“Nne, I am so sorry…” my husband begins. “Honestly, I commend your attitude so far. I just didn’t realize you were having such a hard time.”
I finally gave in to my fake tears, dropping my head in an angle that concealed my eyes from his stare. I blink rapidly to keep my eyes appropriately moistened. “I was! It has been extra hard! Do you know I have to clean the house double the number of times I used to?”
I choke back a sob, and turn my back to him with an injured air, when in truth, I am endeavouring to hide from him the little smile stretching across my face. Angelina Jolie, you have nothing on me right now.
“It’s okay, my love. I will settle this issue once and for all, okay? I’m sorry you had to go through all that. Ndo…” he soothes, rubbing my back in consolation.
“I have to go and pick up Gabby,” I say in a small voice, wiping at my eyes.
“Let’s go together,” he says, getting up from the bed.
“You’re driving o,” I warn.
“Ah-ah now! I drove all the way from Calabar today. I’m tired of driving please,” he says with a plaintive smile.
“No. You are driving. Me too, I’m tired of driving. I have been driving all over town, taking care of the home front,” I say, enjoying the easy banter.
“Okay,” he says, as he struggles into his jeans. “Last person to get dressed will drive.”
“I don’t agree o!” I scream, scrambling out of the bed and racing for the wardrobe. “You started before me. This is unfair!” I wail amidst his robust laughter.
Nearly an hour later, we pick up Gabby. Thankfully, Nneamaka had travelled with Nuella on short notice this morning to her mother’s hometown in Oji River, upon the news that the elderly woman isn’t feeling too well. So, I did not have to pick Nuella up too.
My husband decides that we should eat out, and spare me the trouble of making lunch.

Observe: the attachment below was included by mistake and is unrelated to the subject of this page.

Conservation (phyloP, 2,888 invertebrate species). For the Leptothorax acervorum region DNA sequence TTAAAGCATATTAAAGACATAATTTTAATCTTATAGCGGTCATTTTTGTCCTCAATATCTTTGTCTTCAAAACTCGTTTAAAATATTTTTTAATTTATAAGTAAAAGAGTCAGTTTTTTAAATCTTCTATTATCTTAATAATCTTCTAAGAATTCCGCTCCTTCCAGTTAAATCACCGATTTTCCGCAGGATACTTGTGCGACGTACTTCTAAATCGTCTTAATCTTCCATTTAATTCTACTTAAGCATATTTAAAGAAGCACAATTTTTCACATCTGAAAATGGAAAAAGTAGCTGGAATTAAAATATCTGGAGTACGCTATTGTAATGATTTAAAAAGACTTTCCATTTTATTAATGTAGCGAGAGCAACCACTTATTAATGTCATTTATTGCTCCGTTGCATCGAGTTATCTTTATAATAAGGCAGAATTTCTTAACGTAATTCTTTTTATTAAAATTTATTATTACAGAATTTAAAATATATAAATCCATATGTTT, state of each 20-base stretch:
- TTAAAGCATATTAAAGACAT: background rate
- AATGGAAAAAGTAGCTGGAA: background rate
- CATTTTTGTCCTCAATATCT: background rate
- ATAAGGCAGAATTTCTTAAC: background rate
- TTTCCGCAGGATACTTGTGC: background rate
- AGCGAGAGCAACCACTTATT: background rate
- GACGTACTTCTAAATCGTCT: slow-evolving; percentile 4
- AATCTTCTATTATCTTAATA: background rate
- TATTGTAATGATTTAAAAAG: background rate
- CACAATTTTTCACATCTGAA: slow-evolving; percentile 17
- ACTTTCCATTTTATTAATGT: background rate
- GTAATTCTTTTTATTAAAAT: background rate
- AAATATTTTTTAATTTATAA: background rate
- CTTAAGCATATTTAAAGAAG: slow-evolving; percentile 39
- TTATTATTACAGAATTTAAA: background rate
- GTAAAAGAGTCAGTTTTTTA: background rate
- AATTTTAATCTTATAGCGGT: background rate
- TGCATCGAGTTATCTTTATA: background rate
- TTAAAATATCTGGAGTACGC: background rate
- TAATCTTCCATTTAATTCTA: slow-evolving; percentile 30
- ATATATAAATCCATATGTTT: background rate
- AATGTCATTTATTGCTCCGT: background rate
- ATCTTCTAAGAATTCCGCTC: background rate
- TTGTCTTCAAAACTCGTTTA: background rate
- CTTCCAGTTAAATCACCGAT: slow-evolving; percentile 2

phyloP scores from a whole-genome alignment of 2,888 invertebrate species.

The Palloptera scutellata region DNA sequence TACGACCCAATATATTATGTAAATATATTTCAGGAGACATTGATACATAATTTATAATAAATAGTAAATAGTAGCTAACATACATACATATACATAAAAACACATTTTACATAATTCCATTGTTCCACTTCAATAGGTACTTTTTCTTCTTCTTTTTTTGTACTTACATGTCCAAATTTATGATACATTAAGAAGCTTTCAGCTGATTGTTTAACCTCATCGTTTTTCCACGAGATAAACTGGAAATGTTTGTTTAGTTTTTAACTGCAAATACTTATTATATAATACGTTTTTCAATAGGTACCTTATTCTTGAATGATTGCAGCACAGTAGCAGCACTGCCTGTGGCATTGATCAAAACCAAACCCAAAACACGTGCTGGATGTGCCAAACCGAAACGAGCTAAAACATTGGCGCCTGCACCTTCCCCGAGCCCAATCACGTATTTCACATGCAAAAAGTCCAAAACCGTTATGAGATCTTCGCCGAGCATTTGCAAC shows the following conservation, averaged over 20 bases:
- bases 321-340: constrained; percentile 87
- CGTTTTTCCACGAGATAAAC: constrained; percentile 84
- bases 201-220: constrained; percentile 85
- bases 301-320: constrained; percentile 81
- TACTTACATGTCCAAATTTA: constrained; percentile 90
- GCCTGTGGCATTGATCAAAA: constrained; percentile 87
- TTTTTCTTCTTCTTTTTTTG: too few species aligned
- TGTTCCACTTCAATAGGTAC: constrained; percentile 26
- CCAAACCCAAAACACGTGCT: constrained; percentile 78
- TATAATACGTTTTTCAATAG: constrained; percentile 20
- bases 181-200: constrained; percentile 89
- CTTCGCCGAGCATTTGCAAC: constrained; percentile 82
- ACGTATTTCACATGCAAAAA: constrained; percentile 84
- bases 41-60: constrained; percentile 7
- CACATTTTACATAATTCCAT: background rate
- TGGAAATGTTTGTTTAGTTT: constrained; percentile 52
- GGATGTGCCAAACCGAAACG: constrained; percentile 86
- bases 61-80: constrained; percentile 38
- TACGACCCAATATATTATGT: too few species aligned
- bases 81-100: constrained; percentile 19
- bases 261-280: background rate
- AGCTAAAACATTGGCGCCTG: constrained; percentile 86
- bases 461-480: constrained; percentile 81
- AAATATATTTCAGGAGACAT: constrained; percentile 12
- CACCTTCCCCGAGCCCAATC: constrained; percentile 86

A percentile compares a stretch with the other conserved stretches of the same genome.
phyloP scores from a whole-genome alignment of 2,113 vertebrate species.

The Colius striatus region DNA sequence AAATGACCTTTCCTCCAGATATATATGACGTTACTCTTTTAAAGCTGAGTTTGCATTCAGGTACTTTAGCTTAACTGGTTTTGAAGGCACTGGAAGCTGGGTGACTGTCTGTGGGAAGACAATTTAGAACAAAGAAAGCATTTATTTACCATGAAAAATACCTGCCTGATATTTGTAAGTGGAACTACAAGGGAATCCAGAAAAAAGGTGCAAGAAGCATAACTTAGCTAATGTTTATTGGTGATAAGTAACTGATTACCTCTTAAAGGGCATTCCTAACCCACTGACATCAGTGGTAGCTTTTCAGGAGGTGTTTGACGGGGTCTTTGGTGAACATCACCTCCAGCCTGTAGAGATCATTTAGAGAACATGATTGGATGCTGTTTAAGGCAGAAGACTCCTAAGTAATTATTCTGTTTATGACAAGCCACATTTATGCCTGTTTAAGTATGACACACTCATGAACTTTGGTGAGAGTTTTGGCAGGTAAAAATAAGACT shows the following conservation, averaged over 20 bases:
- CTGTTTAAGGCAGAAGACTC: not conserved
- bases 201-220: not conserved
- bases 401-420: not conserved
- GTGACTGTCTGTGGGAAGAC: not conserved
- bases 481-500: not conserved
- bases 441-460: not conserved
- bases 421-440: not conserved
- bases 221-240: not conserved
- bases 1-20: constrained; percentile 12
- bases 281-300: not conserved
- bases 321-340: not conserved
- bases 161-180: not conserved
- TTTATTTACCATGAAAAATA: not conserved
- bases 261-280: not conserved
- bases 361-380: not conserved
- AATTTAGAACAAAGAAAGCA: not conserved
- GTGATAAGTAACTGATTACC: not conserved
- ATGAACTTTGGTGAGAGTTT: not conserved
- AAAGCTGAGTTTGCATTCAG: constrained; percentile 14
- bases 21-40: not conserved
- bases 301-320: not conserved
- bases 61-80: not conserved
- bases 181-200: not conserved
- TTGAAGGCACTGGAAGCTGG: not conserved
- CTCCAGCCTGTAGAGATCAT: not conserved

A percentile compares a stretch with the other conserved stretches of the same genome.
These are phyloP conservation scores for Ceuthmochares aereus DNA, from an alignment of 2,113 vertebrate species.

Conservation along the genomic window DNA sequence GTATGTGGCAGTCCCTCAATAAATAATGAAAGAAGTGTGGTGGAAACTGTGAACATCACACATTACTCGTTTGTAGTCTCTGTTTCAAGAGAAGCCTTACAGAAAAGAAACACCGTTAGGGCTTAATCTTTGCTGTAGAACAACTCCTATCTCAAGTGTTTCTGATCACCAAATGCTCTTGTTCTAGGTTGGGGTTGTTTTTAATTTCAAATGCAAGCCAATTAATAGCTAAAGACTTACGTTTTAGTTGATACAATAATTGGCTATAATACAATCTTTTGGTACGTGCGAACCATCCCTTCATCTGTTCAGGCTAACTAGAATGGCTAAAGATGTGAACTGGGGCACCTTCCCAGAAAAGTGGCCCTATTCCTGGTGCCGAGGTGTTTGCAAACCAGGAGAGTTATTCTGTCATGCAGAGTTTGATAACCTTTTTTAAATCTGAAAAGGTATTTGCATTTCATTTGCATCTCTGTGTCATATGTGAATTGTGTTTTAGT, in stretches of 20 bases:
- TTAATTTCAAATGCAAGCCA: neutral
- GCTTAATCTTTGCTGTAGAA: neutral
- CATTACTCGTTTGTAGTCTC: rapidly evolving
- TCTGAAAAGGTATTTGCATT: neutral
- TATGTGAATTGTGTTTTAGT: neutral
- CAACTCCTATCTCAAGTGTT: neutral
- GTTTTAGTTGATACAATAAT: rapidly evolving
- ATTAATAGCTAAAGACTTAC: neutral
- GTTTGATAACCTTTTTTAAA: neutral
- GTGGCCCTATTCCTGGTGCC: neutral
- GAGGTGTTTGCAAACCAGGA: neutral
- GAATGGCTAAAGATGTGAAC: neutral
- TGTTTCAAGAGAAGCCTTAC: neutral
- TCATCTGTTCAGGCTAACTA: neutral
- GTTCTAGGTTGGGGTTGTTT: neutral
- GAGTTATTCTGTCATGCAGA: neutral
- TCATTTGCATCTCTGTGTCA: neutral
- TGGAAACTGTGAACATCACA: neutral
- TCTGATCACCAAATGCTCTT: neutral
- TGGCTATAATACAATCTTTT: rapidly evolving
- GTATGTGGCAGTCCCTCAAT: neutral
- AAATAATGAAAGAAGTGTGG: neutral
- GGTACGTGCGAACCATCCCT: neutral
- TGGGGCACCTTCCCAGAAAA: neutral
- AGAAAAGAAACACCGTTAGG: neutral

We sit around a table in Crunchies, eating, gisting and generally having a swell family time, while watching Gabby in fascination as he attempts to eat by himself.
And then, a hand taps me from behind. I turn and look up into Mimi’s face.
“Babe, how now,” I hail her guardedly. Turning to my husband, I say, “Sweetie, meet my semi-friend, Miracle. Miracle, my husband.”
“How do you do?” my husband says perfunctorily to Mimi, and returns his attention to Gabby without waiting to hear her reply.
“Semi friend?” Mimi says, reproof rich in her voice.
“Ehen now. Shey you said my enemy was more of a friend to you than I am? You are even lucky I still consider you a friend at all,” I fire back, my eyes daring her to counter me.
“About that…” she says. “I’m really sorry. I have had time to think things through, and I was wrong.”
“Hold up just a bit,” I say, raising my palm to halt her speech. “You thought about what exactly? You thought about the scale with which you weigh friendships, abi you thought about me and her side-by-side as your friends?”
This girl is not getting away with what she did that easy, I am thinking as I barrel on, “Babe, even if you felt the way you did, did you have to spell it out with such cruelty? I was hurting and told you about it as my friend, and what I get from you by way of comfort is that the person hurting me is more of a friend to you than I am? How do you expect me to feel?”
“Shebi I have said I’m sorry?” she says, sitting down beside me on the sofa-like booth. “Actually, I have something to tell you…” she starts with a hopeful smile.
“I am not interested biko,” I say, waving her off. Plus female gossip isn’t something I want us to get on with in my husband’s presence.
“No, wait first,” she insists. “Trust me. You want to hear about this! It’s about Chioma – erm, Leticia,” she announces triumphantly.
My husband’s interest is instantly piqued at the mention of Leticia’s name. As for me, I am not liking this tatafo at all. Okay, I am liking the tatafo, but not the fact that it is cutting into our family time.
“Oh, really? Did she send you to get information from me?” I ask, unnecessarily being mean.
“If you don’t want to hear it, no problem,” Mimi says sulkily, rising from her perch beside me.
“Oya sorry,” I say, drawing her back and casting a glance at my husband, who is now observing us, not bothering to hide the fact that he is now listening to our conversation. “As you can see, we are having family time. I will call you later so that you will tell me about it, ok?”
“No!” he speaks up. “If it’s about Leticia, I want to hear it.”
Written by Adaku J